I don’t mind sounding corny – some things just can’t be said enough:
Our home planet is unique…
Close enough to our sun to be warmed, but far enough away not to be scorched…
Half-days basked in light and half-days cooled in shade…
So much potential for life – this earth could be heaven. How lucky we are.
Here are some personal thoughts on how experiences of everyday wonder can help lift us from the swamping rigmaroles of personal life. I think of it as giving things a yogaturn. Because…
Because, it’s just so easy to get wrapped up in our own little world.
I got bogged down this summer. A health crisis was consuming too much energy; I could manage to teach well enough but had no creative urge to write. Small things got to me. I could get anxious about the least thing and, in the continuing rainless weeks of baking heat, I did not thrive.
One day, we couldn’t bear the screeches of our neighbours’ grandchildren on their trampoline, swings and slide. With no quiet indoors we went out to escape the noise.
On the market, two blokes stood smoking as they faced into the hatch of the little snack bar. They seemed oblivious of our efforts to get served, as we manoeuvred forwards and back to avoid their clouds of smoke.
We headed for the clean air of the hills, escaping with the curlews on the hot scorched moors.
Soothed but hot and thirsty, we then took refuge in the coolness of a favourite pub in trendy right-on Hebden Bridge. The place was busier than we’d ever seen it. People with drinks wandered uncomfortably from room to room looking for seats. Two ladies eating pickled eggs and drinking wine were comfortably sprawled across all the bench seating for three tables at one side of the room. I managed to squeeze up next to a guy’s big rucksack which he did not move from the seat; he and his stuff were monopolising a space which could have seated five or six. He looked the sensitive type but clearly wasn’t! I couldn’t help noticing that the book he sat reading was called “Higher Consciousness”.
How come people seemed so uncaring and oblivious to each other’s needs?
I like to people-watch. I learn a lot. Normally I’m upbeat in observation with a light-hearted yogaturn overview – but not that day. I longed for planet simple, where social interchange was always easy, caring and thoughtful.
I often head off to the hills in my heart and mind – it helps me see a bigger picture which is more compassionate and kind. But not that day. I just felt annoyed. Husband said I needed to get on the yoga mat, and he was right. Getting on the mat does always seem to sweeten life and set things right. I had been unwittingly sinking into my own realm of the unwell, yogaturns somehow slipping away in my preoccupation with personal affairs and health.
These yogaturns are for any time, whatever our situation and however we’re feeling – we just sometimes need reminding.
Selfish and defensive behaviour are often rooted in uncertainty, ignorance and fear.
Remembering this is in itself a yogaturn, which helps us feel compassion toward the inconsiderate or unkind, at times saving us from our own knee-jerk reactions.
Yoga helps us raise a more attuned self-awareness which is not self-obsessed.
Remembering this is another yogaturn, so we don’t take ourselves too seriously and can have a light-hearted default mode, even if we’re not in a good place at the time.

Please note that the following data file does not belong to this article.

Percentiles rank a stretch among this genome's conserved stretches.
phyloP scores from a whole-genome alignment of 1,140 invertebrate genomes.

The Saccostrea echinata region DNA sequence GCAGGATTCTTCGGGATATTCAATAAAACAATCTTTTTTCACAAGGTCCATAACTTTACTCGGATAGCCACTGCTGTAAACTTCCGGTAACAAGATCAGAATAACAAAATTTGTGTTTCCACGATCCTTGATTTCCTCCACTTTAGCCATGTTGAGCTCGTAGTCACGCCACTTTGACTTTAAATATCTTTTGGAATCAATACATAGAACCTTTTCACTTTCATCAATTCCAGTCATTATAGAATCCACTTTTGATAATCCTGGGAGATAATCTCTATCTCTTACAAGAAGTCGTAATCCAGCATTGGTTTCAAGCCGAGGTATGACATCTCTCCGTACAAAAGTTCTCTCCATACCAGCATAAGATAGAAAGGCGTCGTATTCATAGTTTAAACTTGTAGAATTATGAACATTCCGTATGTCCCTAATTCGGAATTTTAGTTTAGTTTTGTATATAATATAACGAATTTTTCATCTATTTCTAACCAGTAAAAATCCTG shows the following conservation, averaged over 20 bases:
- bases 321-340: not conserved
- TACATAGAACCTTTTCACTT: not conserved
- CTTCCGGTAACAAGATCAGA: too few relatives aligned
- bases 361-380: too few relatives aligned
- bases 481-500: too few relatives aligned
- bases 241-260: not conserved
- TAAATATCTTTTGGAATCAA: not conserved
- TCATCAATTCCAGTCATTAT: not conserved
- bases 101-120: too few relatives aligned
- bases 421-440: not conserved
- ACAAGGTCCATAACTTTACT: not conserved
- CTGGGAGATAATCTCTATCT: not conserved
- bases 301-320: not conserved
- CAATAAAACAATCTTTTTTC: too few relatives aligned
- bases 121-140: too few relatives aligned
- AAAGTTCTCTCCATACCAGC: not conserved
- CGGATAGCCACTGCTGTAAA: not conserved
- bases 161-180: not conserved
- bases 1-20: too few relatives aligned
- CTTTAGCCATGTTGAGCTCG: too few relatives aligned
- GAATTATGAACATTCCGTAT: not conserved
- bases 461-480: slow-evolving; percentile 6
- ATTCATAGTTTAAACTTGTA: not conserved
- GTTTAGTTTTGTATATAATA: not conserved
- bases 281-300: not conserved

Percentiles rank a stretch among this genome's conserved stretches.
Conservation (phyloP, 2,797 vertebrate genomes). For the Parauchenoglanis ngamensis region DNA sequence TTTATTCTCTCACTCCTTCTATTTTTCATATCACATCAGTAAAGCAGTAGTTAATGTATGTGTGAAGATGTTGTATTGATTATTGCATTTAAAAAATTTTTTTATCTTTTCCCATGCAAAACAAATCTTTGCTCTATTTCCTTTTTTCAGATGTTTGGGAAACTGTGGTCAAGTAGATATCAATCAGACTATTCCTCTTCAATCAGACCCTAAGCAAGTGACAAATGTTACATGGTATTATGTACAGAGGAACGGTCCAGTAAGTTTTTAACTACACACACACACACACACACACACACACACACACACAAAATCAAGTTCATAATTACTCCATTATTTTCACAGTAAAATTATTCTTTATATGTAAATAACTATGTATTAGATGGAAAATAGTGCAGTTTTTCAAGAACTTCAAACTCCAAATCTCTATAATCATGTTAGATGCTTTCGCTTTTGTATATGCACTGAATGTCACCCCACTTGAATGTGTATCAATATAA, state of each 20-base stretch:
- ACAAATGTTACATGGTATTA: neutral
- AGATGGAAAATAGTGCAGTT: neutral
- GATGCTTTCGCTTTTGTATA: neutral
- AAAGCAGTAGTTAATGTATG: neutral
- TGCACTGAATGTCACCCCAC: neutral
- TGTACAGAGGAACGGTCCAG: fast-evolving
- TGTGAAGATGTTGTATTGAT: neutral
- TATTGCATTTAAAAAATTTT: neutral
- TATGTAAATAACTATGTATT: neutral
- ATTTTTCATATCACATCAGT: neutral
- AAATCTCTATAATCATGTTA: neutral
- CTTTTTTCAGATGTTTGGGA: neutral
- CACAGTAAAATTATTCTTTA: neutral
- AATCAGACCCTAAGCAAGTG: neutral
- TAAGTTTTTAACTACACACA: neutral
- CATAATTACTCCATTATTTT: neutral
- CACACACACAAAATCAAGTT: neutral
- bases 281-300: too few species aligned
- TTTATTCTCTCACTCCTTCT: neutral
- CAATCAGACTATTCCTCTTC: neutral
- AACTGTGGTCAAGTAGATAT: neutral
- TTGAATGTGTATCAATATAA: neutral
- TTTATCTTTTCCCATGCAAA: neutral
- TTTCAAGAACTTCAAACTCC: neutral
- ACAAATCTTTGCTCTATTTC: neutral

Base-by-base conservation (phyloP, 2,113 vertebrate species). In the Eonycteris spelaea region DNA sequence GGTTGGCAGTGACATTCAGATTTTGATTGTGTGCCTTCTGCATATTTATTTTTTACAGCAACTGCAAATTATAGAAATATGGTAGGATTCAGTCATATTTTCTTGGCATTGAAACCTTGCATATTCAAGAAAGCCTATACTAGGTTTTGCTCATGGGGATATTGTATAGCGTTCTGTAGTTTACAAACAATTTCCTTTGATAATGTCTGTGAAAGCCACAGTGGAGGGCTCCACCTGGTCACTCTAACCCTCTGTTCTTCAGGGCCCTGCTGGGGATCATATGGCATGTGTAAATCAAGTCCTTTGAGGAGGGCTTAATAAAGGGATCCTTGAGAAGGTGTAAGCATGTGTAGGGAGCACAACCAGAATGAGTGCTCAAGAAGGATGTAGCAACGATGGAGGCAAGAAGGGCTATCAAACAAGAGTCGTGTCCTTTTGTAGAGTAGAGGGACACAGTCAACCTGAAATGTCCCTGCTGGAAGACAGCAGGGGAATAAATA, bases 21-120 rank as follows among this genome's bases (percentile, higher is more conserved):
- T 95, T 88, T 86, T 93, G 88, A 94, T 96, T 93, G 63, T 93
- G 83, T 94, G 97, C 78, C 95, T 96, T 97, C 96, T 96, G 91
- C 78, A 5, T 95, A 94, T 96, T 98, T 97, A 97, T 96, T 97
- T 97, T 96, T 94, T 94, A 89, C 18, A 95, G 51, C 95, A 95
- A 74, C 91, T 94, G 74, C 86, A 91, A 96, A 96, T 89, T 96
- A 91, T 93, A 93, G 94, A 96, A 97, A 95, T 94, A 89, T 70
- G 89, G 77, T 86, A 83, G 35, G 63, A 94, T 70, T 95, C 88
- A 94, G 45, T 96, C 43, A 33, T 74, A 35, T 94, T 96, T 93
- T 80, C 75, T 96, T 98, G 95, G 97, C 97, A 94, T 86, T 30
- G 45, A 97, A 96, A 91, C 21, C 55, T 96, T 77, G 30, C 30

I like to lie down on my back on the yoga mat, semi-supine, open-handed, arms out wide. Eyes closed, I imagine a starry sky on a clear moonlit night. Having seen such skies and felt sublime I can invoke those feelings once again, purely through memory.
Letting such wonder be part of the ordinary everyday is yet another yogaturn. It uplifts and enriches life.
When I remember to gaze up at the heavens , I’m overwhelmed with wonder at this vast display of space and time.
Such feelings bring a shrinking sense of self without denting self-esteem. We can be reminded of our own short transient life without fearing its end.
Gobsmacked by starlight, I know that I am but one of similar billions, with each of us a tiny part of this boundless ever-changing universe. Such feelings humble me, helping me feel more connected to others and our world.
Perhaps the word ‘awe’ is overused today – but not felt enough.
Feelings of wonder, awe and the sublime are not so rare – they can just easily be missed or overlooked.
It’s not necessary to visit exotic locations, have bucket lists with bungee jumps, be an astronaut, blow our mind on drugs… to be uplifted by a transformative experience.
Such feelings come at different levels, take varied forms and induce a range of emotions. But all will help steer us away from self-preoccupation.
Shared experiences of awe and wonder can help people bond, to have more respect and love for our home planet and for each other.
Soaking up all the small wonders of our daily life adds up to an awful lot of awe… Reminding myself and others of this is the reason for this blog.
“It is one of the greatest glories of this universe that the common and inconspicuous life of ordinary men contains a thousand daily opportunities for spiritual splendour.”
From Seven Schools of Yoga. By Ernest Wood, 1931
Here are some suggestions for wonder-triggers:
- Look at an insect up close.
- Don’t miss a chance to get out in the natural world.
- Visit a cathedral or some similar awesome building or engineering project.
- Expose yourself to be blown away by someone’s creative talent, music or art, from the past or the present.
- Close your eyes and conjure up memories of awe and wonder, evoking similar feelings just by remembering them.